Local event to spotlight traveling Beirut Memorial Wall project

On March 11, local Marine veteran Nick Mottola will host an opportunity to learn more about a project to build The Traveling Beirut Memorial Wall, which will be a replica of the stationary Beirut Memorial Wall, (pictured), located in Jacksonville, N.C. The event will be at his home at 159 Kings Cove Road in Franklin from noon to 1:30 p.m.

Deena C. Bouknight – Contributing Writer

In the early morning of Oct. 23, 1983, a truck packed with compressed, gas-enhanced explosives destroyed the First Battalion, 8th Marines Headquarters building in Beirut, Lebanon. The blast and the collapse of the building killed 241 Americans – Marines, sailors, and soldiers.

Marine Nick Mottola was there a few days after the attack, and for five years, the veteran has been planning The Traveling Beirut Memorial Wall – akin to The Vietnam Traveling Memorial Wall. The stationary Beirut Memorial Wall is located outside the gate of Camp Gilbert H. Johnson, a satellite camp of Marine Corps Base Camp Lejeune, in Jacksonville, N.C. However, Mottola, who lives in Franklin, desires to take a replica of the wall to the home towns and cities of all the fallen soldiers so that Gold Star families – who might not be able to travel to North Carolina – can pay their respect, honor lost loved ones, and understand details of the tragedy. (Gold Star refers to the immediate family member(s) of a fallen service member who died while serving in a time of conflict.)

On Saturday, March 11, from noon until 1:30, Mottola is opening up his home and property at 159 Kings Cove Road in Franklin to area veterans and the general public. Besides holding a Beirut memorial tree-planting ceremony on his property, he will share information about his traveling wall project, honor attending veterans, and then host a luncheon, with food and paper goods provided by local businesses.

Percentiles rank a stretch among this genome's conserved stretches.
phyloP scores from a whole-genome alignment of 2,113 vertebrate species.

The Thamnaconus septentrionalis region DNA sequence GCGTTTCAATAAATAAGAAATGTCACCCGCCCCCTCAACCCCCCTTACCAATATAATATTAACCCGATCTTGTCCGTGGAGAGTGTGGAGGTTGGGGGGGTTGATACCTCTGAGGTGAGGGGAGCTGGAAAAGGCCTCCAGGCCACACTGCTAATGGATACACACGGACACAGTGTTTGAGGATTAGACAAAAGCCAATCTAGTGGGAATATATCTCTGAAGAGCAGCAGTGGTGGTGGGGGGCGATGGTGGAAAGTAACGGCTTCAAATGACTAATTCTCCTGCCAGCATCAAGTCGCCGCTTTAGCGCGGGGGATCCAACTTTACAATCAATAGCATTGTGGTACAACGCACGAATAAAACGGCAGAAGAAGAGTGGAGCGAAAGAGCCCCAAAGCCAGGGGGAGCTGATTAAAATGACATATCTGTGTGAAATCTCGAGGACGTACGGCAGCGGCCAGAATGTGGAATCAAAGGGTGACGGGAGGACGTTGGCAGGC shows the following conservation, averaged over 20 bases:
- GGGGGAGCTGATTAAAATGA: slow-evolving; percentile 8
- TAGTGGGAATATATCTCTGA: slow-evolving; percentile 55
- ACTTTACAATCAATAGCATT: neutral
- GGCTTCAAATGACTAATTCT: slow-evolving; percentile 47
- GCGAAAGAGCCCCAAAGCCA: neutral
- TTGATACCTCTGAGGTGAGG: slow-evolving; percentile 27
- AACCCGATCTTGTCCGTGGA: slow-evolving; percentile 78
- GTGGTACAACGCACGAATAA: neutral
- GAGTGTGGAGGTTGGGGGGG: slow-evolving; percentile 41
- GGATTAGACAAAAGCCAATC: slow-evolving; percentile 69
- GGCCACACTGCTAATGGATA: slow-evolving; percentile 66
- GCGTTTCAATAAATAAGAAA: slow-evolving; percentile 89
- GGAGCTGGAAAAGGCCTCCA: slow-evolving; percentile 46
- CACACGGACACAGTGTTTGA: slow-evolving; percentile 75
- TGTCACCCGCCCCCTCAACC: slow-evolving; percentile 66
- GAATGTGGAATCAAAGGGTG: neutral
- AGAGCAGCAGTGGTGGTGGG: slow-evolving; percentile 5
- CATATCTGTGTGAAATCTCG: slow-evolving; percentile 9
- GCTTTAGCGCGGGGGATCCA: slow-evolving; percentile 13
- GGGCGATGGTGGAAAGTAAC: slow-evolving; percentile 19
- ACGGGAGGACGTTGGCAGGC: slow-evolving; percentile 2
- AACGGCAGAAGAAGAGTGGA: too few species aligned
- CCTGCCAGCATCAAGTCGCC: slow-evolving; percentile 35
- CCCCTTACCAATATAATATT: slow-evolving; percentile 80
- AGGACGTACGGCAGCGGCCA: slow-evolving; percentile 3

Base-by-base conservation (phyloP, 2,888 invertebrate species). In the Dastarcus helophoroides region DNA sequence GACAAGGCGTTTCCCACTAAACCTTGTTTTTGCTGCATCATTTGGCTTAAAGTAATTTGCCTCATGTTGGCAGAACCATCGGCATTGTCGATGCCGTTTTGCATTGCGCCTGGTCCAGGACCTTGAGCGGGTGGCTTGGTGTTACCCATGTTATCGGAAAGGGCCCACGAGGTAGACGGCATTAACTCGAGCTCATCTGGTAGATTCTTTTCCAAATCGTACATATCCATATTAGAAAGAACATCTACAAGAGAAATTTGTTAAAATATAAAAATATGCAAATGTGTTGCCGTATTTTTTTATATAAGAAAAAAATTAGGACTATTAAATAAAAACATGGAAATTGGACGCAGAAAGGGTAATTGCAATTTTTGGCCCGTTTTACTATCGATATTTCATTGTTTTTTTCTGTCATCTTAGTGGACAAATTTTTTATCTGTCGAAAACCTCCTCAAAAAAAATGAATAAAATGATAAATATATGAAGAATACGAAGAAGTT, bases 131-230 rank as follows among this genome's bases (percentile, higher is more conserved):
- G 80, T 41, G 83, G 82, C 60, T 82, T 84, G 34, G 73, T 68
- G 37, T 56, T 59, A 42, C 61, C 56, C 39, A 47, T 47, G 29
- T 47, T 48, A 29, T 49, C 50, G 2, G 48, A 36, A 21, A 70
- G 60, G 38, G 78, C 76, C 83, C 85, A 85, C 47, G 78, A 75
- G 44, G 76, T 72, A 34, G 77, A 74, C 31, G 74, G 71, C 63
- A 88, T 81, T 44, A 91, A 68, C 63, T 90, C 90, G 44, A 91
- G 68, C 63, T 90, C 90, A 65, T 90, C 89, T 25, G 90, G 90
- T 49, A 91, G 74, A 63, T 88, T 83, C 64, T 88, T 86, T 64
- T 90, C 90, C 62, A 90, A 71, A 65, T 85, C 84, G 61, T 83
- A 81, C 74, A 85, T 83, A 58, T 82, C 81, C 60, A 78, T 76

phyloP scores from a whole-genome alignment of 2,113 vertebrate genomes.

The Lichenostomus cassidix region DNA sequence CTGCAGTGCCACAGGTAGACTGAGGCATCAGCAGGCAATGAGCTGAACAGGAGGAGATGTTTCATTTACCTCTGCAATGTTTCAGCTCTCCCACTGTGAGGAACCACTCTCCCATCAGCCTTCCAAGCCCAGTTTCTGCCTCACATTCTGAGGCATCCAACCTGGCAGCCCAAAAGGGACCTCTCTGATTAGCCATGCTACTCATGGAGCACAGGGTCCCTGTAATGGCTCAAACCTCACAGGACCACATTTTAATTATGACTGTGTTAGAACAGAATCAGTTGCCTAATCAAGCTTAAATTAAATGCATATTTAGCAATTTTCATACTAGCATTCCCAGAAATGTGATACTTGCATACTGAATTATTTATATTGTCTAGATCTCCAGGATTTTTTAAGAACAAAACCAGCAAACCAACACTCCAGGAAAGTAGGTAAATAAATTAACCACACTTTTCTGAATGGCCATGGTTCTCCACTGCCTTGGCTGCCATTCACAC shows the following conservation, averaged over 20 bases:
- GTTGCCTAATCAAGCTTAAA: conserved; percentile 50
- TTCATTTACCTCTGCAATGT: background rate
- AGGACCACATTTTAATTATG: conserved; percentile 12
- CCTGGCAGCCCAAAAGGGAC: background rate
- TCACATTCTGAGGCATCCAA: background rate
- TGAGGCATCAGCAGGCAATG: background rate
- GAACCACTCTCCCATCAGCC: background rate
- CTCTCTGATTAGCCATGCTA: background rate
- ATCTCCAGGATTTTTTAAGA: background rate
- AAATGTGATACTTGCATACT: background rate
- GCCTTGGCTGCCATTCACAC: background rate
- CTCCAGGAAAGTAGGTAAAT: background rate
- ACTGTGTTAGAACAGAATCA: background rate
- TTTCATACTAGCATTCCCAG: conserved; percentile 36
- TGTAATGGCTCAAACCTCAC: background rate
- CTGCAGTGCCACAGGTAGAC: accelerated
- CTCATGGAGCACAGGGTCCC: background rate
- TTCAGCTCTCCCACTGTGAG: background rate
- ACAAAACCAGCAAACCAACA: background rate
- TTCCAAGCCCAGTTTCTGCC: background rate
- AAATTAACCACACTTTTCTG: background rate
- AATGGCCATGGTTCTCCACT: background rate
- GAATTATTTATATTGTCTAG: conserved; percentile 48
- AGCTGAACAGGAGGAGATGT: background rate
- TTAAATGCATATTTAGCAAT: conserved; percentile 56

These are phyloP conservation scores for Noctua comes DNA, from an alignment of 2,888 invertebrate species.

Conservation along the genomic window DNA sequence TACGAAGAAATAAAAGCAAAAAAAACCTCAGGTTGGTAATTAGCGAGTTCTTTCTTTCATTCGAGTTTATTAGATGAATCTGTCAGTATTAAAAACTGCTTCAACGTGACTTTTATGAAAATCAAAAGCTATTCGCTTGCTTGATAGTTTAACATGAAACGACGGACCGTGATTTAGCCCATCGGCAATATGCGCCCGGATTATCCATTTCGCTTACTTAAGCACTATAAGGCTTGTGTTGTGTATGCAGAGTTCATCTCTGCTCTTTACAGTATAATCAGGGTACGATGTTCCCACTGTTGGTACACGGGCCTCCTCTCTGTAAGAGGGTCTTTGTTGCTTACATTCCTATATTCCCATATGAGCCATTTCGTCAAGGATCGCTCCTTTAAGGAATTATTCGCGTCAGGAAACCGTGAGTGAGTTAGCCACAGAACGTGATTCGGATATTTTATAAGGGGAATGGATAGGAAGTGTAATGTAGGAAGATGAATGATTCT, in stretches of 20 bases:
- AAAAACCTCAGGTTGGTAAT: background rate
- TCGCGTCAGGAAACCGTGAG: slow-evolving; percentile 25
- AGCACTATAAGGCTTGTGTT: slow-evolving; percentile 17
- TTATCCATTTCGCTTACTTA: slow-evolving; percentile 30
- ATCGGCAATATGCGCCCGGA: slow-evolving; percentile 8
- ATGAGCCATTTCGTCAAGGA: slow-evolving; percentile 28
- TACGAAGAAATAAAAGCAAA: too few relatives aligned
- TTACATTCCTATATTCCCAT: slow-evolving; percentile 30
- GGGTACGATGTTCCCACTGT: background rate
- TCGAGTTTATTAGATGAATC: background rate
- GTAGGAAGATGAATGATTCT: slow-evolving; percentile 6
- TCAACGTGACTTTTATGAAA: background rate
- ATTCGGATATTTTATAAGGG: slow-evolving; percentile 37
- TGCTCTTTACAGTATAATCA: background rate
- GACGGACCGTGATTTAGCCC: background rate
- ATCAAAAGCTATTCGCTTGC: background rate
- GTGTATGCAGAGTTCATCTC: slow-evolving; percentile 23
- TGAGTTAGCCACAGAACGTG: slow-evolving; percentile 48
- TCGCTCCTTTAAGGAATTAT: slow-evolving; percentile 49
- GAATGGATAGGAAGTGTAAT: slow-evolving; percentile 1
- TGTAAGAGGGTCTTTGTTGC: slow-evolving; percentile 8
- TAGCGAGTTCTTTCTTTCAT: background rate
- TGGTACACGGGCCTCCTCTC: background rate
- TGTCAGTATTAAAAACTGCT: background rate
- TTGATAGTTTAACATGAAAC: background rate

“This year is the 40th anniversary,” said Mottola, who suffered injuries during fighting that took place after the main attack. “The loss on Oct. 23, 1983, was the largest single loss of Marines since Iwo Jima in 1945. I personally lost [Marine Corp] brothers in combat. I wondered how many Gold Star families lost someone. I wanted to honor their sacrifice and never forget. [The traveling wall] will be a legacy left for their next generations.” 

The 1983 attack came during the summer of 1982, on the heels of the United States agreeing with the Lebanese government to establish a U.S. military presence in that country to serve as a peacekeeping force due to warring Muslim and Christian factions. As a result, the Muslim factions quickly perceived Marines as enemies which led to artillery, mortar, and small arms fires directed at the Marine Corps – culminating with the Oct. 23 event. Four months later on Feb. 26, 1984, the last U.S. Marines left Beirut. The memorial in Jacksonville was dedicated on Oct. 23, 1986, with approximately 2,000 in attendance. 

While The Beirut Traveling Memorial Wall is still in the planning stages with the exact scale yet to be determined, Mottola will have it fashioned as a replica of the permanent wall in Jacksonville. He is awaiting design approval from Jacksonville, and funds raised will purchase supplies to build the traveling wall. 

“One of the goals is to teach visitors about that event,” he said, “because many people do not know about the Beirut conflict.” 

The finished wall will be transported in a trailer that will also serve as a traveling museum, with exhibits about the historic event. 

“If it takes me until the day I die, I will make sure I go to the hometown of every name on the wall,” he added.

Mottola expects not only regional and local Beirut veterans and Gold Star families to attend the March 11 event, but also individuals with 828Vets, the organization in which he is involved. For more information, visit The Traveling Beirut Memorial on Facebook.